Street Smart - July - 2018

GM’s AF50 8-Speed Transmission Fluid Level and Condition Check

Remember the good old day’s when you just opened the hood pulled out the dipstick, wiped it off, stuck it back in, and pulled it out? Just like that, you knew if the fluid was low or not.

You could look at the fluid on the stick and tell a lot by its condition. Was it burnt, varnished, or nice and red? And if you needed to add fluid, you’d just grab a quart of Type F or Dexron off the shelf.

Those days are pretty much gone for good. Take a look at what you need to do to check the fluid on GM’s AF50 8-speed.


  1. Start the engine with the A/C off.
  2. Wait until the transmission fluid temperature reaches 35º–45ºC (95º–113ºF).
  3. Move the shift lever to all positions from park to drive, waiting at least two seconds at each position.
  4. Repeat step 3 and then shift back into park.
  5. Raise and support the vehicle. The vehicle must be level, with the engine running and the shift lever in park.
  6. Remove the fluid level plug on the bottom of the transmission, and see if the fluid dribbles out or not (figure 1). If not, the fluid is low.
  7. If you need to add fluid, use only the recommended automatic transmission fluid. This transmission requires AW-1 fluid.

It’s very important that the fluid is up to temperature. The AW-1 fluid is a full-synthetic fluid. It has a high expansion rate; if you don’t check it at the right temperature, it’ll create several problems.

If you check the fluid level when it’s too cold, when the transmission comes up to operating temperature, it’ll be overfilled. The fluid will make contact with the geartrain, which will aerate it, leading to shift troubles, converter shudder, and fluid leaking out the vent (figure 1).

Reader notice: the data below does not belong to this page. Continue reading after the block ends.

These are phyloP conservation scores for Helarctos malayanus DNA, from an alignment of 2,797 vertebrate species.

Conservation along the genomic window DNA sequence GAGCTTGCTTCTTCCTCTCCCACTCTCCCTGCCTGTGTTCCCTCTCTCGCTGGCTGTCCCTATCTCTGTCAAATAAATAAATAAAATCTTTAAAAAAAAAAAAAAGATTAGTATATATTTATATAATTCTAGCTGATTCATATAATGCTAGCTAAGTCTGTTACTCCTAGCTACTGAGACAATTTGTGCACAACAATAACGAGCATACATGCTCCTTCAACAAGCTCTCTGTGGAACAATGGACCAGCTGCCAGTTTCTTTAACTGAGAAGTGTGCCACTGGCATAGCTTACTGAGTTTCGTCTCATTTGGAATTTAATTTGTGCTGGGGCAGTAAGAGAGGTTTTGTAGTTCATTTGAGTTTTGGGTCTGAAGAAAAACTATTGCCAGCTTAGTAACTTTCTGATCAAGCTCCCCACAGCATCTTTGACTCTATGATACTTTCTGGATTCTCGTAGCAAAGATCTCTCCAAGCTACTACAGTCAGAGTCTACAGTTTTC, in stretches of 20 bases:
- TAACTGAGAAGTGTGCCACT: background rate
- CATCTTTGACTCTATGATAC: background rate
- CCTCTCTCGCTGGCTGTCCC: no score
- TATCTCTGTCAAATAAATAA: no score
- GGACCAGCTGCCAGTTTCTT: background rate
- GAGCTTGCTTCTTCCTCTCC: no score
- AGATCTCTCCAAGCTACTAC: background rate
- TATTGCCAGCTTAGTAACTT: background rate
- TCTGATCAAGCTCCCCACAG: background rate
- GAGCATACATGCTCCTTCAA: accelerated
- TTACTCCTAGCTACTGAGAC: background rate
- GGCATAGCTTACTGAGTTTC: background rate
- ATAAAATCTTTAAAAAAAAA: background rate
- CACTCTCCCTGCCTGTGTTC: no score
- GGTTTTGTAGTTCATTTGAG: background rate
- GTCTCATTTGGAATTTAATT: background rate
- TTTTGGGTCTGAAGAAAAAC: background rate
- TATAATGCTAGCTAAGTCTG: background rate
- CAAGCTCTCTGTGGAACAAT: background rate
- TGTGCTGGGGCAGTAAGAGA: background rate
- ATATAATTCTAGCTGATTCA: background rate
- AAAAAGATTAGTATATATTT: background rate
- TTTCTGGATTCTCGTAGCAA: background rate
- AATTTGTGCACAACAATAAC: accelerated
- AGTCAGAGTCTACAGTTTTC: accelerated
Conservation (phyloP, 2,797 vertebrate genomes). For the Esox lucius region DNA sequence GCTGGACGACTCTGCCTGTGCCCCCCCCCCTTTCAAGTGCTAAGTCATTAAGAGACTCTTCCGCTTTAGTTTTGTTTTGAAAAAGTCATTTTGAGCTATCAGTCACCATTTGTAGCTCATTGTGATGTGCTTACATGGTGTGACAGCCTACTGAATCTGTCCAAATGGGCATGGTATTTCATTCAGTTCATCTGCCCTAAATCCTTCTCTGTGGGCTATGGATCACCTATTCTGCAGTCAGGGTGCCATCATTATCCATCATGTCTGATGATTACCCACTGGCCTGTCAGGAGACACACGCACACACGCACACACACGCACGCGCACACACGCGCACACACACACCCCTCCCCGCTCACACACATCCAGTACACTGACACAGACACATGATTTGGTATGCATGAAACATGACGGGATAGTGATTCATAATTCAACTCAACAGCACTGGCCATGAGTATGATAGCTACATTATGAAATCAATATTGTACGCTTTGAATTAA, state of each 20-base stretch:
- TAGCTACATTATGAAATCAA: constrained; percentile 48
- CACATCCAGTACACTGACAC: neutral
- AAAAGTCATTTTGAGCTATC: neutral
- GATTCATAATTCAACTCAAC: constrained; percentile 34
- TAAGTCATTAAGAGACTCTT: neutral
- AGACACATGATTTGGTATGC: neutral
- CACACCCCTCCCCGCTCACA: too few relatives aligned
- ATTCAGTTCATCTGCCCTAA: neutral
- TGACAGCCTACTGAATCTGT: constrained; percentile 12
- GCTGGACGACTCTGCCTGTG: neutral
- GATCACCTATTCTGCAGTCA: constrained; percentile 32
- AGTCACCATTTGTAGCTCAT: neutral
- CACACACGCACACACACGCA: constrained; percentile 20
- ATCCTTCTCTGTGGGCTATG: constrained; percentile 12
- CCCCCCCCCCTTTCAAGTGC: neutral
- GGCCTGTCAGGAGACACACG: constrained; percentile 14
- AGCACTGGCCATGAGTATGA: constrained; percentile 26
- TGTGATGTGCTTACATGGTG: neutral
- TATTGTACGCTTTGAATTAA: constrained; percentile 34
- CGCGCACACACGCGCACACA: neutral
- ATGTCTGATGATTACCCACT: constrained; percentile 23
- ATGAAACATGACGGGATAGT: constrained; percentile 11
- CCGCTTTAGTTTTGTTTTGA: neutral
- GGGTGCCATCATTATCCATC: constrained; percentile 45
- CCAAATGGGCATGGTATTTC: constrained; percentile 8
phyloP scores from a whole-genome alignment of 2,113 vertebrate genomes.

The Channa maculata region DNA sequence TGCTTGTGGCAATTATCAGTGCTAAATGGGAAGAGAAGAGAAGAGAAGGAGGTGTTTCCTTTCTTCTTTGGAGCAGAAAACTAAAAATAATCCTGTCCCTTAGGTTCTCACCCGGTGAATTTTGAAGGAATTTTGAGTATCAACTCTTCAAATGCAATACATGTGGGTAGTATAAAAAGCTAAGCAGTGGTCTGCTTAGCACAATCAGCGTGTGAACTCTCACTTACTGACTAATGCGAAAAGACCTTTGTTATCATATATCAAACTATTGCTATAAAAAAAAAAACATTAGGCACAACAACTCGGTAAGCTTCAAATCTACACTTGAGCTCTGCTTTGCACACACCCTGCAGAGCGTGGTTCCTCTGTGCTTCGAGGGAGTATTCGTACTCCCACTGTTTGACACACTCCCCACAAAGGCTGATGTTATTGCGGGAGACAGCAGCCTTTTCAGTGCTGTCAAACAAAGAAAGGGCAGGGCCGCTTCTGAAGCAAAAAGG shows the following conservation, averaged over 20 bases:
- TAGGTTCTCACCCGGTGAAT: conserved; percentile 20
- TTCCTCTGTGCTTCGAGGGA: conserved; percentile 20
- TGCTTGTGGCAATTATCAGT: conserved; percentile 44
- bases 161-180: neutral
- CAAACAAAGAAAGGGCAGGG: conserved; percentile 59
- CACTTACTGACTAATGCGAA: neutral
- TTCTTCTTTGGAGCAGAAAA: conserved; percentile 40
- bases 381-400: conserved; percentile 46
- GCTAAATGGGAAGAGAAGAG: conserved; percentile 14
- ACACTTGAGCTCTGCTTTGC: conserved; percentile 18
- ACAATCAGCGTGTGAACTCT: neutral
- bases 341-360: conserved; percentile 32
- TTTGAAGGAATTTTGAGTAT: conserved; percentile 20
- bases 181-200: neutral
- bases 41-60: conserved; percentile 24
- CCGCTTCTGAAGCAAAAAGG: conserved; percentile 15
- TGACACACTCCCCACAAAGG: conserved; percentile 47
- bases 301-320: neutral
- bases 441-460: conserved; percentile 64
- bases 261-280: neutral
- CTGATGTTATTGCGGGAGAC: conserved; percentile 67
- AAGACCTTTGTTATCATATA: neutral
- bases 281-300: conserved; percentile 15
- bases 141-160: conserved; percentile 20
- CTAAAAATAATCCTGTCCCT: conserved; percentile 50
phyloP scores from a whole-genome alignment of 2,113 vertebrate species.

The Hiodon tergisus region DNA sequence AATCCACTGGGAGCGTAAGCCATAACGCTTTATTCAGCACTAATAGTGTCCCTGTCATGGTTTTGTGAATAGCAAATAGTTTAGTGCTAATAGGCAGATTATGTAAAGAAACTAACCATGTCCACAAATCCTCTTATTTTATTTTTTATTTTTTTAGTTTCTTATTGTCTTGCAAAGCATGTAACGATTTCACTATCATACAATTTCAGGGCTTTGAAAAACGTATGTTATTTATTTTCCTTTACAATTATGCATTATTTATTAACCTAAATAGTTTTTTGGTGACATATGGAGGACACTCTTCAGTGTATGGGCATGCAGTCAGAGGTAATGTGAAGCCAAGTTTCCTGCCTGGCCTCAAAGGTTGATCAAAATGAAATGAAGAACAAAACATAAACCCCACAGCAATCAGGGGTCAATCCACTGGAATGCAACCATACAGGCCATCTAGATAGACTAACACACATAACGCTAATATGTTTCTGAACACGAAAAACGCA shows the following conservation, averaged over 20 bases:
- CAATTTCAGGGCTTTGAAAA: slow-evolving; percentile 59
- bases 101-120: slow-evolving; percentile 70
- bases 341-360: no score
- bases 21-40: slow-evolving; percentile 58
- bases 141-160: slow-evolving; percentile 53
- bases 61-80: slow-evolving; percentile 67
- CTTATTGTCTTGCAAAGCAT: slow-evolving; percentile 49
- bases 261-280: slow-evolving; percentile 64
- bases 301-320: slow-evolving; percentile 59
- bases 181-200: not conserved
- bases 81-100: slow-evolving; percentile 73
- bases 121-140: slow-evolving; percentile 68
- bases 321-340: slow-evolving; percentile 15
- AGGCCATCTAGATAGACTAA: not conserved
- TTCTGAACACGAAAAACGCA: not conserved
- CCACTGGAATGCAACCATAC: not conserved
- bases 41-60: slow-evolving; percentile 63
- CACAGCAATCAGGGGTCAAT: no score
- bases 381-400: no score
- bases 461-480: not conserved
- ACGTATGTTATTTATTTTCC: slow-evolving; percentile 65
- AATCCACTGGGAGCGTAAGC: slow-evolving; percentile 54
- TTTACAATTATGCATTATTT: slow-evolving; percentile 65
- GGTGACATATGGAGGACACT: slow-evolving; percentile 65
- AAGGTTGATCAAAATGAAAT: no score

Some residual automatic transmission fluid will dribble from the fluid level-setting hole when you first remove the plug; that’s normal.

Insufficient automatic transmission fluid level will cause the oil pump to draw in air, reducing line pressure. This causes clutches to slip, resulting in problems such as a burned clutches.

The fluid filler plugs installed at locations 1 and 2 (figure 2) from the vehicle assembly plant are one-time use. They have an interference fit and don’t have O-rings. You only need to remove one; whichever is easiest to reach.

Once removed, you must replace these plugs with new ones. The replacement plugs come with an O-ring. Lubricate the seal with AW-1 fluid and install the O-ring before installing the plug.

If no fluid comes out after you remove the plug and the temperature is within the specified range, add fluid until it runs out as a steady stream. Install and tighten the new transmission oil drain plug to 6lb-ft (8NM).

Check that the automatic transmission fluid is free of foreign matter. If the automatic transmission fluid is cloudy, suspect water contamination. Inspect the cooling system.

Caution: The antifreeze or water will deteriorate the seals, gaskets, and the glue that bonds the clutch material to the pressure plate. Both conditions may cause damage to the transmission.

If antifreeze or water has entered the transmission:

  1. Repair the source of the water; usually the leak is from the transmission cooler in the radiator or it could be a water leak through the vent.
  2. Replace all of the rubber seals. The coolant will attack the seal material, which will cause leaks.
  3. Replace the torque converter.
  4. Flush the cooler lines.

Check that the automatic transmission fluid isn’t discolored.

You can’t change the transmission filter to help increase the life of your transmission. Changing the transmission fluid will help.

It is important not to mix fluid. Use the correct, AW-1 fluid only.

And that’s not just smart: that’s street smart.